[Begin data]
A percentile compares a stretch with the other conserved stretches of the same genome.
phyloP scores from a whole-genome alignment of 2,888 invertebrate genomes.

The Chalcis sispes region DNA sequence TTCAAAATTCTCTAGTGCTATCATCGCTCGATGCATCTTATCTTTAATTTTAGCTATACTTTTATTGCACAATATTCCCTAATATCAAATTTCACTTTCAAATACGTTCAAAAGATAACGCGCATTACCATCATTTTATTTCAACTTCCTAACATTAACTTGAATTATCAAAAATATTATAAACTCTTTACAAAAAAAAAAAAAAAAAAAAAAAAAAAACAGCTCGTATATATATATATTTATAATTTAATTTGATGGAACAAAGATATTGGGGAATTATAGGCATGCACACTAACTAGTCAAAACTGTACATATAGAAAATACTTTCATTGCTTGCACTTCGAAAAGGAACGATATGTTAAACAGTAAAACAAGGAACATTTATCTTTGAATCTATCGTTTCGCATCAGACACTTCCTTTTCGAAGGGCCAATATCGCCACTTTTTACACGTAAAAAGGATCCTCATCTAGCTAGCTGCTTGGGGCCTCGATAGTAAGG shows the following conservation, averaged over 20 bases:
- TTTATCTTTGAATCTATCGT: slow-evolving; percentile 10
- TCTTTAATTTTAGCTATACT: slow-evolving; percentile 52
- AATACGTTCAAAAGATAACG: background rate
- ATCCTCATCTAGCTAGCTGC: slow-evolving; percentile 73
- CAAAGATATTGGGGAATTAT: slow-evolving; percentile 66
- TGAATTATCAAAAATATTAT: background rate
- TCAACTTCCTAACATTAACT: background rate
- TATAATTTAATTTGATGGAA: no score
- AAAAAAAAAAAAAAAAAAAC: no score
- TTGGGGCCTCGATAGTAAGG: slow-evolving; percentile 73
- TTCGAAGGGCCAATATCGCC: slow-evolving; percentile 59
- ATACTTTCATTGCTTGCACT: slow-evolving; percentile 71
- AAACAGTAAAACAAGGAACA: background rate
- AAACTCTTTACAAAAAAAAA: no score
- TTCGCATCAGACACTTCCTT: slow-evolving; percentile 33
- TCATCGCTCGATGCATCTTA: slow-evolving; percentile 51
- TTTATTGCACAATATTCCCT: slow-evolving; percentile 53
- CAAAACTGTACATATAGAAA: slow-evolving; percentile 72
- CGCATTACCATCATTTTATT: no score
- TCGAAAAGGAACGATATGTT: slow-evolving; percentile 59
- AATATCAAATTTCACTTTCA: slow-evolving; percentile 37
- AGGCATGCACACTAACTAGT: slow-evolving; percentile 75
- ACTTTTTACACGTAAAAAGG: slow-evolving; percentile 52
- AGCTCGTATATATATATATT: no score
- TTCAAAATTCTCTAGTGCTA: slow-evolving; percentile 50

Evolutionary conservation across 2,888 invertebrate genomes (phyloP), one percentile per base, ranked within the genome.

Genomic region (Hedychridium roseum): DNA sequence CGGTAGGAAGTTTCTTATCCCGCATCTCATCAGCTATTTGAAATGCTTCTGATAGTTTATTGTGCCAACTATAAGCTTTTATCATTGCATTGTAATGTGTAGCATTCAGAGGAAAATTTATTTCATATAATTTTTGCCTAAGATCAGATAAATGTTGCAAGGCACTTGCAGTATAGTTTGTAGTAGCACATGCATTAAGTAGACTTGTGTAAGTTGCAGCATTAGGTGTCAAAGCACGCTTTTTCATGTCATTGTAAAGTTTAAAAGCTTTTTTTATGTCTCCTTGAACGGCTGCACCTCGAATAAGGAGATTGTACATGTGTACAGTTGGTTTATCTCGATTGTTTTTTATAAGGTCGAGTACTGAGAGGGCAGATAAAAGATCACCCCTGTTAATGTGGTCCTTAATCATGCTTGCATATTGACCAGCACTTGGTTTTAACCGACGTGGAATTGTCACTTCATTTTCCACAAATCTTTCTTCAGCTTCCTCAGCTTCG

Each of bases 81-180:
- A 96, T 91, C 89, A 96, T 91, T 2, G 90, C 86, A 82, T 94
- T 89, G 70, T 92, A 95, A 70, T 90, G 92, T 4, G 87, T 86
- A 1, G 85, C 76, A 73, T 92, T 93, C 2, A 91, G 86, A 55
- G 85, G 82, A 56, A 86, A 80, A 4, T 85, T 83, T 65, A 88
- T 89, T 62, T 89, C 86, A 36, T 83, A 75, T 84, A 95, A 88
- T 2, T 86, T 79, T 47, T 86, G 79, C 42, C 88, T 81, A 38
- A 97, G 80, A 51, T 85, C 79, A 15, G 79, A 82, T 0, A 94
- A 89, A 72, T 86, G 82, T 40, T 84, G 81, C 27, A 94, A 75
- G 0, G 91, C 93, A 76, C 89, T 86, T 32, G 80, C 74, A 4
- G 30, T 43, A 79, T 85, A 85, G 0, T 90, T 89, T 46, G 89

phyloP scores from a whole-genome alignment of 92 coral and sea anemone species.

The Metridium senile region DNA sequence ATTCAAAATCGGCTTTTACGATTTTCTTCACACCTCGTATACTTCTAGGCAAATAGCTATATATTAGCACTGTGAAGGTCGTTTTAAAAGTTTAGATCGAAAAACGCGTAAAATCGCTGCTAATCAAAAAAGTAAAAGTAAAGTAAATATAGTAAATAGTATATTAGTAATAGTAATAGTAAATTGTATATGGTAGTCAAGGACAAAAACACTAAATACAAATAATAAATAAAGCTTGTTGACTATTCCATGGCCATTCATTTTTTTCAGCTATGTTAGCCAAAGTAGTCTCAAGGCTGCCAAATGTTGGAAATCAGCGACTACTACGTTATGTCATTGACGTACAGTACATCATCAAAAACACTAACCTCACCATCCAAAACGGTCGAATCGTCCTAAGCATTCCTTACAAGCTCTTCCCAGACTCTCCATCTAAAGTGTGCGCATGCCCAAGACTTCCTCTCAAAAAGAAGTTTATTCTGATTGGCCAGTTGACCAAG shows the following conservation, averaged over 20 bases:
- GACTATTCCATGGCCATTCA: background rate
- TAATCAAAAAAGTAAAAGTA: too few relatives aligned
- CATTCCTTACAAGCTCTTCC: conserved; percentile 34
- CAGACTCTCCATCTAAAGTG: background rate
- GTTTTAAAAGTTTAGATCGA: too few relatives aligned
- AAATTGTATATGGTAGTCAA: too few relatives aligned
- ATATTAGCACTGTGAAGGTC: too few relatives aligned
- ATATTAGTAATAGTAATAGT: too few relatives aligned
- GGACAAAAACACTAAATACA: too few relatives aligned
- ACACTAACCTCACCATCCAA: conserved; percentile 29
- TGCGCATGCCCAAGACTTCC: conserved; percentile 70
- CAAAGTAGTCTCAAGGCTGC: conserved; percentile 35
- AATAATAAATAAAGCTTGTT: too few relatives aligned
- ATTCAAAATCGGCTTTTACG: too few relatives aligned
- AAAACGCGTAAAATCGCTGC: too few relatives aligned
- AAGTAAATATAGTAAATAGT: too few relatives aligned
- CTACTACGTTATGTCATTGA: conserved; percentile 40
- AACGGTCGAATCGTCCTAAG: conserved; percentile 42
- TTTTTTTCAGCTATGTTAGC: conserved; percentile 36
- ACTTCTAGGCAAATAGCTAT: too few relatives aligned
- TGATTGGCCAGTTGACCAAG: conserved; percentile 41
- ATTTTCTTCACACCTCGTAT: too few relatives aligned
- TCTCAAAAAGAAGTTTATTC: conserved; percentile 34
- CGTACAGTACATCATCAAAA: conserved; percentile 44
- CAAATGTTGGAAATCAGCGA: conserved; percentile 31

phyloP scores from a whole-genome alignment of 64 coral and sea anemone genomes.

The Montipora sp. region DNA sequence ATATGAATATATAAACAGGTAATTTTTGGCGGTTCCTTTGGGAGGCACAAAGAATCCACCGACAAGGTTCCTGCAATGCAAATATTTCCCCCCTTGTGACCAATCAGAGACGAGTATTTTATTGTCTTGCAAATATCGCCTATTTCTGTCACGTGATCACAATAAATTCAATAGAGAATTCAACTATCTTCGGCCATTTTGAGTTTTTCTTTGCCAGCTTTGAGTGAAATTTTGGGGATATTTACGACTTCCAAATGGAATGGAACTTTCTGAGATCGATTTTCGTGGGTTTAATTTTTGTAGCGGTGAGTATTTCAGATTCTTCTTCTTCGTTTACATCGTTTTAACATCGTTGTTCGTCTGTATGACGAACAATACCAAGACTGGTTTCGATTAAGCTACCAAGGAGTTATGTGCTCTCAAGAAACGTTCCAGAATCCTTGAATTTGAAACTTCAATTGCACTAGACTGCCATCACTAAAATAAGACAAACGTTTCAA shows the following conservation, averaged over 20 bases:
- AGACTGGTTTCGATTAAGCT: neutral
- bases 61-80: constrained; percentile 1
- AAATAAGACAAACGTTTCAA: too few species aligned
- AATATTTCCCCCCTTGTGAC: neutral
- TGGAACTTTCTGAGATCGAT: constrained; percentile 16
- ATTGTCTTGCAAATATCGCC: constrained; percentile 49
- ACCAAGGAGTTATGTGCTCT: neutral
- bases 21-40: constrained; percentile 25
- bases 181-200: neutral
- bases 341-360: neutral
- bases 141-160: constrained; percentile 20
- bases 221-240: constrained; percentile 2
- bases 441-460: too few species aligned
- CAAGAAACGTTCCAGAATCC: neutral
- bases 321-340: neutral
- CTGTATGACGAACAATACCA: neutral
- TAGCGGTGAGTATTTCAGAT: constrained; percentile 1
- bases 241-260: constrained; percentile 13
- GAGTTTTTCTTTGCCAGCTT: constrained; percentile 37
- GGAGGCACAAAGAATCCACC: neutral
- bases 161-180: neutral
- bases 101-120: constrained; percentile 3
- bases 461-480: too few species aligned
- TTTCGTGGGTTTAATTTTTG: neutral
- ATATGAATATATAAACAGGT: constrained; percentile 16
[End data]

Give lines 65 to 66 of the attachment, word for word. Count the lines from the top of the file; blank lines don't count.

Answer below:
- ATTTTCTTCACACCTCGTAT: too few relatives aligned
- TCTCAAAAAGAAGTTTATTC: conserved; percentile 34